On the eve of Election '86, here's the outlook. The stakes are high: control of the United States Senate.
The race is close: Republicans and Democrats appear to have equal prospects of capturing the Senate majority.
The importance to the White House is tremendous: President Reagan could face two very difficult years on Capitol Hill if the Democrats take over the Senate.
The hazards for the Democrats also are great: A loss this time could clear the way for Republican control of the Senate through the year 2000.
Election '86 has been a campaign without a central focus - until the final days.
Issues have been mostly local. In the Dakotas, the main topic has been farm problems; in Florida, it's been illegal drugs; in Colorado, ``star wars''; in Washington State, the hot subject has been nuclear waste disposal; and in California, it's been the future of Chief Justice Rose Bird of the state Supreme Court.
Then, in the final days, the focus changed. At the last moment, Ronald Reagan threw himself into the fray as if it were his last hurrah. He tried to make tomorrow's vote a referendum on his leadership. He flew from state to state, rallied support for Republicans, laid his prestige on the line, and put a monumental political scare into Democrats.
Bolstered by the President's last-minute effort, Republican hopes grew in hard-fought Senate races like California, Colorado, Idaho, and Washington. Analysts say that an on-the-scene political hug from Mr. Reagan can boost a local candidate's support by 1 to 2 percent, and that may be just enough in several states.
But even the President may be unable to pull out GOP victories in Florida, Nevada, and North Carolina, where prospects look less promising.
Almost lost in the headlines over the Senate races have been the contests for governorships, US House of Representatives, and state legislatures.
Yet the governors' races, especially, could have long-term significance for America's political future. Democrats currently hold a 34-to-16 majority in governorships, one of their largest margins since World War II.
Republicans are expected to pick up a minimum of five seats tomorrow. They may even be able to bring the margin close to 25 to 25. One of the big prizes the GOP seeks is Texas.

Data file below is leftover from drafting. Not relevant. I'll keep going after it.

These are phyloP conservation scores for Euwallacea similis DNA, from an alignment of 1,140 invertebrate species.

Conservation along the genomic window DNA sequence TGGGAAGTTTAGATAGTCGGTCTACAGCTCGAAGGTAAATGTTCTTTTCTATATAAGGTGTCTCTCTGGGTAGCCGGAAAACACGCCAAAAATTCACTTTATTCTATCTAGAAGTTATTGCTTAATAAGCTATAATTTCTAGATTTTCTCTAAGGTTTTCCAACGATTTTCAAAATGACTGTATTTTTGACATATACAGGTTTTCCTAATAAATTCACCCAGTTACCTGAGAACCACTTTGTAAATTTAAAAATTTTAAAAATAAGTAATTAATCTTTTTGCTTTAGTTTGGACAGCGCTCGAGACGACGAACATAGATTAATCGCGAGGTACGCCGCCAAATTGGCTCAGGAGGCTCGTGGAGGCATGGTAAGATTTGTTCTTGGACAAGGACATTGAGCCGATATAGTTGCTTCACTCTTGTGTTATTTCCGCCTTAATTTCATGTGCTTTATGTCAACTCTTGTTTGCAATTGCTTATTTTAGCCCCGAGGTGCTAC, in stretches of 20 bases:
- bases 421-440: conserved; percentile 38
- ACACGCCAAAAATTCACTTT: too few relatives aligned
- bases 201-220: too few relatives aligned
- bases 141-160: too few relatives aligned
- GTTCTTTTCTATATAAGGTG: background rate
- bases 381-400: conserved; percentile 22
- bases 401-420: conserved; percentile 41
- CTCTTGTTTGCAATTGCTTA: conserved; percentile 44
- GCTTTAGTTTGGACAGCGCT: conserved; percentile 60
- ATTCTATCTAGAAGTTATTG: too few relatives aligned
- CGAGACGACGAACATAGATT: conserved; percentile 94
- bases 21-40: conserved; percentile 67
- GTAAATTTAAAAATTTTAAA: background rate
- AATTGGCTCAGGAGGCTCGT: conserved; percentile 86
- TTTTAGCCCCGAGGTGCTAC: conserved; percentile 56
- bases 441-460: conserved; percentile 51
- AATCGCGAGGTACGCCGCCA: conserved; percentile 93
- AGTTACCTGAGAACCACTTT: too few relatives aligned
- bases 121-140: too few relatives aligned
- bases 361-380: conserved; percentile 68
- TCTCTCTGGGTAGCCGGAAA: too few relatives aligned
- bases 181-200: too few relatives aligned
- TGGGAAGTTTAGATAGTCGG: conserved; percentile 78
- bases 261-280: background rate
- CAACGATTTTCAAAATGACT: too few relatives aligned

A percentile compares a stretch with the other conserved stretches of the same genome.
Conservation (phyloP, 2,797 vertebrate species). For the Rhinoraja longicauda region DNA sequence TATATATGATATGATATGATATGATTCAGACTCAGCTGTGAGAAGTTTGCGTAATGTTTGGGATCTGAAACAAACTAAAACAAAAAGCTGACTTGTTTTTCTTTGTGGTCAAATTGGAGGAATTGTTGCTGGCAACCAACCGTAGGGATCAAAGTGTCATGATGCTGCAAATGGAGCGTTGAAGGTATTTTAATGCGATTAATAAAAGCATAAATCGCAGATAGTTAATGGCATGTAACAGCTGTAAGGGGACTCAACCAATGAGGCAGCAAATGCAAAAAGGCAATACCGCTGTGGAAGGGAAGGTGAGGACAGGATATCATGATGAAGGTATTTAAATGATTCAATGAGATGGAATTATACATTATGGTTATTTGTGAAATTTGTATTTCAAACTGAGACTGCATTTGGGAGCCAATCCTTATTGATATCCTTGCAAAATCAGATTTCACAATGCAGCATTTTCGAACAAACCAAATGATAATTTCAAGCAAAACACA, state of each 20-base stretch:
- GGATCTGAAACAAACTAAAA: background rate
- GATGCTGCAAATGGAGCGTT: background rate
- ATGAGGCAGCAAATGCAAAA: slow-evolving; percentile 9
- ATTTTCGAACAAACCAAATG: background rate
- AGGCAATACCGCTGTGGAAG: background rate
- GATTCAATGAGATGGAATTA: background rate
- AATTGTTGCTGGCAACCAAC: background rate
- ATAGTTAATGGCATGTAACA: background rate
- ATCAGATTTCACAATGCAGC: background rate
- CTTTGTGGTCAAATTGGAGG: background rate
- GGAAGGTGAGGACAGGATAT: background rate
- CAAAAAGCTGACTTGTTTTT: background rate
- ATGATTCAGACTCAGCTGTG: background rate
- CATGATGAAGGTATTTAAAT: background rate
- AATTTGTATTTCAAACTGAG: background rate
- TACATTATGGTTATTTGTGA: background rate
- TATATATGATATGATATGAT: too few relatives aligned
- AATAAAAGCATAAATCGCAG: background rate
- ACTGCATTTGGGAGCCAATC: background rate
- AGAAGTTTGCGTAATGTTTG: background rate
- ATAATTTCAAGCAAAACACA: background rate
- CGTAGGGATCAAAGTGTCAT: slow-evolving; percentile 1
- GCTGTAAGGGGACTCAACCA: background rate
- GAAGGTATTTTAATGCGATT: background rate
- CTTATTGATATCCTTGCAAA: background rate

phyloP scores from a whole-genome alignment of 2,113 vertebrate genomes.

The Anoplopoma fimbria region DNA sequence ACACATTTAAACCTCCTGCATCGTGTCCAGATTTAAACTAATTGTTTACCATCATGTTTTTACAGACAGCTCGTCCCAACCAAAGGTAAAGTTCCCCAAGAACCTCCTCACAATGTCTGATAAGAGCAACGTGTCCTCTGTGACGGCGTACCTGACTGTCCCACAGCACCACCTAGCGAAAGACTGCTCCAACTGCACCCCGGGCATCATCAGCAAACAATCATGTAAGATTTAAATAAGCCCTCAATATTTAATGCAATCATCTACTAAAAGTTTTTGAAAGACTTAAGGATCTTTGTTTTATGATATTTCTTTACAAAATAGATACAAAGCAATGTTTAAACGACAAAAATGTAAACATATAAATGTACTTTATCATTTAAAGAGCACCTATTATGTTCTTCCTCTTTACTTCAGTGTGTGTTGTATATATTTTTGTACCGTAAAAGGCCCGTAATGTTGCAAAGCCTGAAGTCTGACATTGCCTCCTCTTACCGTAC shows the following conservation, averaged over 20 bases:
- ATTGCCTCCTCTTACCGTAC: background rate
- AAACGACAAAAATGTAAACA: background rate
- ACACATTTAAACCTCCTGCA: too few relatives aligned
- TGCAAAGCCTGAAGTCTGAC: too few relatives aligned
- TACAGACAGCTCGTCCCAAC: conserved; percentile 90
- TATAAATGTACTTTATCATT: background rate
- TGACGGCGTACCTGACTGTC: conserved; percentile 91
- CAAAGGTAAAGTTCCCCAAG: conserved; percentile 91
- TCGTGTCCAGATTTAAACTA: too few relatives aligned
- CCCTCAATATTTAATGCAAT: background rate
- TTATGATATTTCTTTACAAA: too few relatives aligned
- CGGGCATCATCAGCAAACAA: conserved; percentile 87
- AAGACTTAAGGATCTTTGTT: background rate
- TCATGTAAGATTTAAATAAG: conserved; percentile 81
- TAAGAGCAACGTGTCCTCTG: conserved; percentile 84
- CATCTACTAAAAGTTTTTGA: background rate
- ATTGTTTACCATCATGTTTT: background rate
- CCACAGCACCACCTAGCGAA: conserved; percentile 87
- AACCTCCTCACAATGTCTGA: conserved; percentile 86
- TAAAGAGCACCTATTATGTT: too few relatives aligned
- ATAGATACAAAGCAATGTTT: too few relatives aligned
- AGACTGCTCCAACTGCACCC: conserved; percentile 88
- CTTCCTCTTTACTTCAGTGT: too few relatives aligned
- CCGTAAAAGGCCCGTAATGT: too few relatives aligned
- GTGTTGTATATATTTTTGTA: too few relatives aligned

But Republicans also have at least an outside chance of capturing two such unlikely states as Alabama and Florida. The largest number of Republican gubernatorial gains could come in the West, in states like New Mexico and Colorado.
All of this should give the GOP a solid base in state government during the 1990 struggles over reapportionment. Eventually, that could lead to larger GOP representation in state legislatures and the US House.
The nation's 435 House races have been the most lackluster this year. Little change is expected in the current balance of power - 253 Democrats, 182 Republicans.
Ordinarily, in the sixth year of a presidential term, the party in the White House loses more than 40 House seats. This year's GOP losses are expected to be closer to 10. The President's popularity helps; so does the moderately good health of the economy, and international peace.
After Tuesday, Republicans will probably proclaim that a loss of only 10 to 15 House seats was a victory; but the loss of even a few seats will be painful because of the already large Democratic margin. Meanwhile, Democrats will no doubt claim a victory, but if they gain only 10 to 15 seats, that will clearly be a substandard performance for the party out of power.
It remains the Senate races, however, which fascinate the experts.
A number of political watchers, such as David Keene of the American Conservative Union and Jerry Hartz of SANE-PAC, say a Democratic takeover would have an immediate impact on the nation's legislative agenda. Some of their conclusions may be a bit wishful, or too pessimistic, but they indicate the direction the country could take. Among the major effects that various insiders predict under Democratic control:
``Star wars is dead.''
``Aid to the Nicaraguan contras will be shot down.''
``Defense spending will be reduced.''
``Social spending will rise.''
``We could get a chemical weapons halt.''
``The President will be left only to confront the Congress, for he will no longer be able to shape the agenda through his Republican majority in the Senate.''
Sen. Paul Laxalt (R) of Nevada, a close presidential adviser, says it would be ``purgatory'' for Reagan.
Despite the intercession of the President, the Senate contest in each state eventually comes down to a struggle between the two (or more) contestants. Even in some states where Reagan is popular, the voting population leans Republican, and there is prosperity, the GOP could lose.
The reason: the Democrats have simply put up a better man (or woman).
Edward S. DeBolt, a Republican political consultant and president of the DCM Group, says the No. 1 issue for voters this year is ``honesty and integrity.'' In his surveys, those qualities outscore everything else, from arms control to the economy, when voters are picking their favorite candidates.
For most voters, ``it's not the Strategic Defense Initiative, or Ronald Reagan - it's trust, credibility, confidence that they are looking for. Personal qualities,'' says Mr. DeBolt.
Democratic pollster Peter Hart echoes those views. People want candidates who have integrity and who will not forget the folks back home, Mr. Hart says.
``People are good, and they look for goodness in their politicians,'' DeBolt says. ``Every year people pray they can respect their politicians.''
Unfortunately, many voters are discouraged by what they have seen this year, says DeBolt. The negative ads, the attacks, the bitterness of many Senate races are turnoffs to voters. But that type of campaigning appears to be growing nationwide.
That's one reason voter turnout this year could be extremely low. The level of campaigning has failed to give the public much to vote for.